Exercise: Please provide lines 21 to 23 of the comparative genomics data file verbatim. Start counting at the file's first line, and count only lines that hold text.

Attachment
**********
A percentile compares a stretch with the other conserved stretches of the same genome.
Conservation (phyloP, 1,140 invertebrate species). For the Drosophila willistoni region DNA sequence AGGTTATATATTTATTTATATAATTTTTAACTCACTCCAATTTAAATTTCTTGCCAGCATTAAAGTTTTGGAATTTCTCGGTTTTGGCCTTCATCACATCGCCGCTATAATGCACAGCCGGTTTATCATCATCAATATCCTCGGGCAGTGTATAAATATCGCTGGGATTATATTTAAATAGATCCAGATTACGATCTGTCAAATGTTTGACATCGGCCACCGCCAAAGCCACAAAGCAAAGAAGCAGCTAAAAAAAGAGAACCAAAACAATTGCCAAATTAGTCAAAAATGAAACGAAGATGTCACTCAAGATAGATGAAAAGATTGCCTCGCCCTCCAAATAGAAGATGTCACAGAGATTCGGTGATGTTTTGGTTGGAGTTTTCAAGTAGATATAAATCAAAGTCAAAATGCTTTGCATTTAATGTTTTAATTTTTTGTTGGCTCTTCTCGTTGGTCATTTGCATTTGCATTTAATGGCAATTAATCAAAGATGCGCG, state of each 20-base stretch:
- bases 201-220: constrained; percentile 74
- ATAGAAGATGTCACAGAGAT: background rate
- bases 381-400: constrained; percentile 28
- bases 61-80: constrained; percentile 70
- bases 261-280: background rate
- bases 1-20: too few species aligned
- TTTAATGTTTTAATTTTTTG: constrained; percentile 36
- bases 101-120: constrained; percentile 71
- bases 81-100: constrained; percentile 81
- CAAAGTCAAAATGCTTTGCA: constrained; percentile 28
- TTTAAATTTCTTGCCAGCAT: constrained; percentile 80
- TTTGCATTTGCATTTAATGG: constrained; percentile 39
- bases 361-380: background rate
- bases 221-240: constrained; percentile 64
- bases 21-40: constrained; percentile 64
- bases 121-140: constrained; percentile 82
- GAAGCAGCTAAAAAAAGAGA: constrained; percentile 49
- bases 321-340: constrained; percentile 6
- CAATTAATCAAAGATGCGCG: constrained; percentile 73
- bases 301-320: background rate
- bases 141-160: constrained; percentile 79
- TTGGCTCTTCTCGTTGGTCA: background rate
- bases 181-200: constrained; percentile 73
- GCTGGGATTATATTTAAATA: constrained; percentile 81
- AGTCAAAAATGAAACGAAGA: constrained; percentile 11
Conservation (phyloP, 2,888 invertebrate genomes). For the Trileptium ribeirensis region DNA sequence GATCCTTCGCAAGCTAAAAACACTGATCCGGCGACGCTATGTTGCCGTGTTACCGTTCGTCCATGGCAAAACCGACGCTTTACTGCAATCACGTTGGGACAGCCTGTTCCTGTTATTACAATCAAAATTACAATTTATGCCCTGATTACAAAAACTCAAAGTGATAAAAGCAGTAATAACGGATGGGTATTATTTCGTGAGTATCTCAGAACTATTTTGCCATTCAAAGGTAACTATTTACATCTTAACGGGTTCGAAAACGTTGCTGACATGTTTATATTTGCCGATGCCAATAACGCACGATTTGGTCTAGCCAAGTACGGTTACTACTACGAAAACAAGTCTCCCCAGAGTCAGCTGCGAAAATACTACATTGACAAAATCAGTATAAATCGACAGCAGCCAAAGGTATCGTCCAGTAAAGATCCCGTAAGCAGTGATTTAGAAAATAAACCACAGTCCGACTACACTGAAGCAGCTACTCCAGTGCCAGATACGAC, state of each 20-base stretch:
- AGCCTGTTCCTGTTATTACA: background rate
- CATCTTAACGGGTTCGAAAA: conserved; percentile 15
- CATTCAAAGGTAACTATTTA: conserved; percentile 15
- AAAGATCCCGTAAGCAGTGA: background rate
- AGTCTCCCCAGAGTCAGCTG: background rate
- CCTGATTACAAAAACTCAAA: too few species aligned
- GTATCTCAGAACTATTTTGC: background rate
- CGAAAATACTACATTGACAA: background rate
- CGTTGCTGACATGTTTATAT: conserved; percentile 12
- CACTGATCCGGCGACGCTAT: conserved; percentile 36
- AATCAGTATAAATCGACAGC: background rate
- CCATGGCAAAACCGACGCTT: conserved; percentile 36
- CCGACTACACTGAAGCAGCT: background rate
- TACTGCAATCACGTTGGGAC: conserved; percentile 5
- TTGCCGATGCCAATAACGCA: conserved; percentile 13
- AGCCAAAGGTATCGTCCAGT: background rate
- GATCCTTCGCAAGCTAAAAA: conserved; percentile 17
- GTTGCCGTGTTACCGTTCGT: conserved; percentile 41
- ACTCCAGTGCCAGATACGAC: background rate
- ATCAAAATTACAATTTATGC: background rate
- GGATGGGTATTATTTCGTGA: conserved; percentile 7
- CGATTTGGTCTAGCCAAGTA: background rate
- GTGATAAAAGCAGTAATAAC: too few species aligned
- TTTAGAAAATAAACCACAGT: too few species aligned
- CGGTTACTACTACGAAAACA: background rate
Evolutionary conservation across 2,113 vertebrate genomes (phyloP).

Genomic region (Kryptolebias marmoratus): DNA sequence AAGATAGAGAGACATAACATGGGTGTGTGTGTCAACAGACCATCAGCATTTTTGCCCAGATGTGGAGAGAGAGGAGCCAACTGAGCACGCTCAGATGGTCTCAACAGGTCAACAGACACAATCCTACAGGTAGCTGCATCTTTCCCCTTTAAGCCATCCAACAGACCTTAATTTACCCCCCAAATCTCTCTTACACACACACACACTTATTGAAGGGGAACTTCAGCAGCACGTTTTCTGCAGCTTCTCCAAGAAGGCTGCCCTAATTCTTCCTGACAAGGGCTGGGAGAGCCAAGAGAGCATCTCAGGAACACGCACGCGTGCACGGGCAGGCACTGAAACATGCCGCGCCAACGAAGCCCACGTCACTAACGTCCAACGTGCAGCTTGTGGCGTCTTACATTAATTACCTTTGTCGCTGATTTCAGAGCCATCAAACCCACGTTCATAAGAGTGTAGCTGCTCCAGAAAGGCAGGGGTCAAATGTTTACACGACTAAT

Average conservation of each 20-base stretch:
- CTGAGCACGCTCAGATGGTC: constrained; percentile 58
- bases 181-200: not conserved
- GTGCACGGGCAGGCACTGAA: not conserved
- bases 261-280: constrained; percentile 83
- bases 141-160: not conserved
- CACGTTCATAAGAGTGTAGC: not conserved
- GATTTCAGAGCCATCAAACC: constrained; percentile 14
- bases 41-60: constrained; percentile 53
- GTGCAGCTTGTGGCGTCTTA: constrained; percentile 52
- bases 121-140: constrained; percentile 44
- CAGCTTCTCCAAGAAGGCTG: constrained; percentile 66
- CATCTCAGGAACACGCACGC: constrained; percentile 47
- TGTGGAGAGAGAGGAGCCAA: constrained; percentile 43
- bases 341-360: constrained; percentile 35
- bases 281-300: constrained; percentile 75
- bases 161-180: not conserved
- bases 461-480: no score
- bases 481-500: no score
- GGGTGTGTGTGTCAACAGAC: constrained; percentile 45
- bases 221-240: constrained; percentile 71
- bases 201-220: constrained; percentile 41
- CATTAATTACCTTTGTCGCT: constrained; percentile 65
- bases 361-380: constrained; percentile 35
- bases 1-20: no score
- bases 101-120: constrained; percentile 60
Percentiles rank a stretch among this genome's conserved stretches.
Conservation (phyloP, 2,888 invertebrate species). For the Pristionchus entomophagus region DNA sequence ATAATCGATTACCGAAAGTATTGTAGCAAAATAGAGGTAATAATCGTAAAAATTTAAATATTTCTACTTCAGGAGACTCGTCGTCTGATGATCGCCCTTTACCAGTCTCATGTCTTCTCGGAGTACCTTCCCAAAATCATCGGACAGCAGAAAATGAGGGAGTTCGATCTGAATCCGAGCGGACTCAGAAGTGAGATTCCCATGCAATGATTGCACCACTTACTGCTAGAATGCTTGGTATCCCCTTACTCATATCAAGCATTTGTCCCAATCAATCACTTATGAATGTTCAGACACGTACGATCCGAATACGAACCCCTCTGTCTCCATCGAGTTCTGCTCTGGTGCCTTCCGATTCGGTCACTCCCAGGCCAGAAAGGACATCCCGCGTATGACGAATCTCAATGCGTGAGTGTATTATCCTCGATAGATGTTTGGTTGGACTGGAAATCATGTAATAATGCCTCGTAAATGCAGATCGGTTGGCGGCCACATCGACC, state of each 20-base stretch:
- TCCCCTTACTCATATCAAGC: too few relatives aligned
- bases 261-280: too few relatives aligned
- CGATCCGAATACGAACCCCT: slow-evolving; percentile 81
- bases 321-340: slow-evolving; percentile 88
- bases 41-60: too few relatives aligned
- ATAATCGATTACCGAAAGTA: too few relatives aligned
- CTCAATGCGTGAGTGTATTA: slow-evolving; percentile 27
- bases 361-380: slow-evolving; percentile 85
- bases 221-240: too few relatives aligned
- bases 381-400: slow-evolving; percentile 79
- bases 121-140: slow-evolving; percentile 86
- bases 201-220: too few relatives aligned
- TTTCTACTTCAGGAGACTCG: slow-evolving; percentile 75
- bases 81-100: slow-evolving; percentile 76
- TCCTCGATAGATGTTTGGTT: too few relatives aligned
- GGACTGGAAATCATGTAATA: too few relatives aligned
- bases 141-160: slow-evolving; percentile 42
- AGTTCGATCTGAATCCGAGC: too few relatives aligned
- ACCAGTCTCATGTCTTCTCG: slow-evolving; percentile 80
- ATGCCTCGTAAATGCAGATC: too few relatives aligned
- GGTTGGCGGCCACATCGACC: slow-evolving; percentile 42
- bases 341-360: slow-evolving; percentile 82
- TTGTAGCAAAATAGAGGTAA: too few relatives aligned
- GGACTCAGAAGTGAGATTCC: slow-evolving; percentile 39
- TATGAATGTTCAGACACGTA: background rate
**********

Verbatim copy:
- CAATTAATCAAAGATGCGCG: constrained; percentile 73
- bases 301-320: background rate
- bases 141-160: constrained; percentile 79